Can a Nomogram Help to Predict the Overall and Cancer-specific Survival of Patients With Chondrosarcoma?

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Many factors have been reported to be associated with the prognosis of patients with chondrosarcoma, but clinicians have few tools to estimate precisely an individual patient’s likelihood of surviving the illness. We therefore sought to develop effective nomograms to better estimate the survival of patients with chondrosarcoma.


(1) Which clinicopathologic features are independent prognostic factors for patients with chondrosarcoma? (2) Can we develop a nomogram to predict 3- and 5-year overall and cancer-specific survival of individual patients with chondrosarcoma based on personalized information?


We collected information on patients diagnosed with chondrosarcoma between 1988 and 2011 from the Surveillance, Epidemiology, and End Results (SEER) database. The SEER database consists of 18 cancer registries and covers approximately 30% of the total United States population. One thousand thirty-four adult patients with grade II or III chondrosarcoma were included in the cohort (patients with grade I chondrosarcoma were not evaluated in this study), while 327 patients were excluded from the study owing to missing data regarding tumor size or metastasis. Nine hundred nineteen patients (89%) in the cohort had complete followup for at least 1 year. The X-tile program was used to determine optimal cutoff points. Univariate and multivariate analyses were applied to identify independent factors that were further included in the nomograms predicting 3- and 5-year overall survival and cancer-specific survival. Records of 1034 patients were collected and randomly divided into training (n = 517) and validation (n = 517) cohorts. The nomograms were developed based on training cohort. Data for the training cohort were obtained for internal validation of the nomograms, whereas data for the validation cohort were obtained for external validation of the nomograms. Bootstrapped validation, which used a resample with 500 iterations, was applied to validate the nomograms internally and externally.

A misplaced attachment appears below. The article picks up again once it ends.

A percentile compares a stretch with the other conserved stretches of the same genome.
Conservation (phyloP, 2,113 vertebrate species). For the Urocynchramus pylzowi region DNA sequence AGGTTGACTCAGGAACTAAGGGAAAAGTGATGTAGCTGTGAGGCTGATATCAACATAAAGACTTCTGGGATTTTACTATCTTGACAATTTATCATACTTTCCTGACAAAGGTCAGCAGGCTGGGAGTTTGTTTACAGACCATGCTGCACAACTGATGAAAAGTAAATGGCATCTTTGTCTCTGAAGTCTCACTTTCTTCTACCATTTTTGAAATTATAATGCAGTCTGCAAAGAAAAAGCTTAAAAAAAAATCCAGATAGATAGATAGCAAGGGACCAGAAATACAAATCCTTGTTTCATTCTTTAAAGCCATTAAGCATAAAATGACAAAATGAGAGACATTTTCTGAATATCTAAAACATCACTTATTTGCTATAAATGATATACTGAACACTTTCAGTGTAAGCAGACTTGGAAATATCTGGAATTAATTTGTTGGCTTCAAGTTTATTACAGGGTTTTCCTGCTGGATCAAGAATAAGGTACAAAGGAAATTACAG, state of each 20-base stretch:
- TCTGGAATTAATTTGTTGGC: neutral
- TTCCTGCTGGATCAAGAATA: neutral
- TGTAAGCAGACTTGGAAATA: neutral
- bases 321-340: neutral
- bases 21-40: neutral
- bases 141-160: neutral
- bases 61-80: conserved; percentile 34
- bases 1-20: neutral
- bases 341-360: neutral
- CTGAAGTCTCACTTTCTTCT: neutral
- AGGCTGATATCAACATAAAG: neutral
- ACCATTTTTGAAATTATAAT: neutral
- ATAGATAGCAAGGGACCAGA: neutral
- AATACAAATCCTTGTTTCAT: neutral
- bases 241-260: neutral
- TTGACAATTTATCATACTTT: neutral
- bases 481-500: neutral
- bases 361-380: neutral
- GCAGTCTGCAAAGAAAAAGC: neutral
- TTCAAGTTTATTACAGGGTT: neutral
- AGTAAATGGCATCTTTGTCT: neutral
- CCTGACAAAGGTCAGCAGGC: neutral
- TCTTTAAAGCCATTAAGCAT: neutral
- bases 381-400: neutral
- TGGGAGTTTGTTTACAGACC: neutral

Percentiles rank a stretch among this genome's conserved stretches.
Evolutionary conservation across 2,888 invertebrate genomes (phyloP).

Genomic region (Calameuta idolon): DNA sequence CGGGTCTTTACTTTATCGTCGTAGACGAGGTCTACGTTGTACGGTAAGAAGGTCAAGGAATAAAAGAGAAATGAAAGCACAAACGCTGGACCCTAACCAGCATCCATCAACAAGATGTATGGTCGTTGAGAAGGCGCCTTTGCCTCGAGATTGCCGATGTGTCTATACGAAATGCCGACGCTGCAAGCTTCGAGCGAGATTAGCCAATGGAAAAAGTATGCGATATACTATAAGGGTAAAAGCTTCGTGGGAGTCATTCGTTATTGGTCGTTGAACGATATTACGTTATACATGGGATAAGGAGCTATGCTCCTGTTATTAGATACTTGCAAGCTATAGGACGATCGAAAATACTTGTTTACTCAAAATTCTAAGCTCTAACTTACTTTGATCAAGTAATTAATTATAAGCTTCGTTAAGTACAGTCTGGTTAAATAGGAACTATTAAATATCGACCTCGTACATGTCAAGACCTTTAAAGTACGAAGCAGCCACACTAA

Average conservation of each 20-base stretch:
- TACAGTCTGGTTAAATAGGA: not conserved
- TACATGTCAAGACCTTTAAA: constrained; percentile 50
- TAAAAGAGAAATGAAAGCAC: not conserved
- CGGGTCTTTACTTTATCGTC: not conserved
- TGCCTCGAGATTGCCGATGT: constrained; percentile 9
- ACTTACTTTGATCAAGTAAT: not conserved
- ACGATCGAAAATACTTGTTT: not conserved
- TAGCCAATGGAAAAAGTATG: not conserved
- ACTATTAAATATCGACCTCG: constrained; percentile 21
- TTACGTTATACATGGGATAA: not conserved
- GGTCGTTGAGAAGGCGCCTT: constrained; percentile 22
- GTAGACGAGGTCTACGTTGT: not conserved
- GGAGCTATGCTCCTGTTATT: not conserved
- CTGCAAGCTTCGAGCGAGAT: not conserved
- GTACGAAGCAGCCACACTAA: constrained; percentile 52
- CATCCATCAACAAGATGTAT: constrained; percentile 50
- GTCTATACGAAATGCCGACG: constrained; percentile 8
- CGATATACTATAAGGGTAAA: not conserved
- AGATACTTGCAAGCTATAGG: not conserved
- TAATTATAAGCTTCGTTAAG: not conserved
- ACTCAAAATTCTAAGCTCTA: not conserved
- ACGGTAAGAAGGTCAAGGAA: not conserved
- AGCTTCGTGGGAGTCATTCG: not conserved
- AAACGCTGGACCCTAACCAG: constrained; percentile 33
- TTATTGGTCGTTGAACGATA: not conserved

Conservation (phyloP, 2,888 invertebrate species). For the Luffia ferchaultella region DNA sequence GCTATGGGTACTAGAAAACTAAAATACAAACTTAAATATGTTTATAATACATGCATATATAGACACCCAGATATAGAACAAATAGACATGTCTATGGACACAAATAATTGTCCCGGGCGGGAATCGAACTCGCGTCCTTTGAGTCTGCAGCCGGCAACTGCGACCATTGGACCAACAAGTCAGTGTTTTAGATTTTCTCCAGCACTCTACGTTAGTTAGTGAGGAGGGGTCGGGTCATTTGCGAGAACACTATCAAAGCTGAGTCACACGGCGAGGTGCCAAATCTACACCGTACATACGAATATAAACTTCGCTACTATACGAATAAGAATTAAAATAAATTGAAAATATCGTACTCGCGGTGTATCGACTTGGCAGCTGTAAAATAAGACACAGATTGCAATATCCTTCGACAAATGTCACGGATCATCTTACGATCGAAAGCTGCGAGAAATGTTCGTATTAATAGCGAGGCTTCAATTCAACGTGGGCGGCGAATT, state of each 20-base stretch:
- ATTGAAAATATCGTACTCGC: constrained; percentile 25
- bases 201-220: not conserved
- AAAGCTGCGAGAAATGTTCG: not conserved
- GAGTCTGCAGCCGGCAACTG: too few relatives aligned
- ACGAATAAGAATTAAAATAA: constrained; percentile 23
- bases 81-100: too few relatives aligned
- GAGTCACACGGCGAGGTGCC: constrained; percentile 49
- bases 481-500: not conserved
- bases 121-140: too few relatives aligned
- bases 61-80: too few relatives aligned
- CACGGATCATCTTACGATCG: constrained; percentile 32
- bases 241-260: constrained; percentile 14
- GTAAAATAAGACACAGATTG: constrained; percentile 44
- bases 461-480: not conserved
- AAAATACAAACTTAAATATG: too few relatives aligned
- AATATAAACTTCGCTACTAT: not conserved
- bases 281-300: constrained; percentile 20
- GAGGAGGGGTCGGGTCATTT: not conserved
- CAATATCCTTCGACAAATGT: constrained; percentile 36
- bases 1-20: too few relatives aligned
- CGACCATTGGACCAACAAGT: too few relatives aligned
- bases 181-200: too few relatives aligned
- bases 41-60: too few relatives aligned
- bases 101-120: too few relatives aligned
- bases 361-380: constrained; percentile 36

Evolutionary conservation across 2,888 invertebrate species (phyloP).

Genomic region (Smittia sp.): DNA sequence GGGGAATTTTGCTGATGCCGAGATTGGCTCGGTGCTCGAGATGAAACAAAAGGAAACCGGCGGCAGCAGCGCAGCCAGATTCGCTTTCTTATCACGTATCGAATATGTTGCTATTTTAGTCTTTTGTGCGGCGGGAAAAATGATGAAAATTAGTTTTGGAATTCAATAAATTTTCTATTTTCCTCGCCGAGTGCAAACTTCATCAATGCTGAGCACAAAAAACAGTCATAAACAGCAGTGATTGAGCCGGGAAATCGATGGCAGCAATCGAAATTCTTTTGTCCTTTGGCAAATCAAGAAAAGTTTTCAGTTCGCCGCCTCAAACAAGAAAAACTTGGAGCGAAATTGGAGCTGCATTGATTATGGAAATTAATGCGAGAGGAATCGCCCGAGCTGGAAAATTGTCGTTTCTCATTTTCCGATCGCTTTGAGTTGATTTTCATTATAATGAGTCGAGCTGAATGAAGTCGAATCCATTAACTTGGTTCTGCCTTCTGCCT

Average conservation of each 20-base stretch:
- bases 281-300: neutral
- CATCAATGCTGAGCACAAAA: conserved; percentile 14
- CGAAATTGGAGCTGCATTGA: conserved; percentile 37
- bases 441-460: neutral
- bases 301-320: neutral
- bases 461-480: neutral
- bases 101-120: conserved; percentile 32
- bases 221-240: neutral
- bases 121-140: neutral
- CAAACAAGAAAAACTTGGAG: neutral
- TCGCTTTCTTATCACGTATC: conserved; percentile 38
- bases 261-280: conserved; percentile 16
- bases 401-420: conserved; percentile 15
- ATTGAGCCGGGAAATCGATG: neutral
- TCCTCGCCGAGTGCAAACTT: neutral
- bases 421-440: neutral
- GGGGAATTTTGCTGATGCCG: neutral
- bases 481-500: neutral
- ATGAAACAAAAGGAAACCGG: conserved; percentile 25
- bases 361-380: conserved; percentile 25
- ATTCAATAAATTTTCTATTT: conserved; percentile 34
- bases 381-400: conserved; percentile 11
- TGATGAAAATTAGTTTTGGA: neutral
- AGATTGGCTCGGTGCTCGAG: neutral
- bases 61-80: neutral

Six independent prognostic factors for overall survival and six for cancer-specific survival were identified and incorporated to construct nomograms for 3- and 5-year overall and cancer-specific survival. These nomograms can easily be used by providers in the office to estimate a patient’s prognosis; the only clinical details a provider needs to use these nomograms effectively are age, histologic subtype, tumor grade, whether surgery was performed, tumor size, and the presence or absence of metastases. Internal and external calibration plots for the probability of 3- and 5-year overall survival and cancer-specific survival showed good agreement between nomogram prediction and observed outcomes. The concordance indices (C-indices) for internal validation of overall survival and cancer-specific survival prediction were 0.803 and 0.829, respectively, whereas the C-indices for external validation were 0.753 and 0.759, respectively.


We were able to develop effective nomograms to predict overall survival and cancer-specific survival for patients with chondrosarcoma; these nomograms require only basic information, which should be available to all providers in the office setting. If these observations can be validated in different registries or databases, the nomograms can assist clinicians in counseling patients regarding therapeutic choices.

Level of Evidence

Level III, prognostic study.

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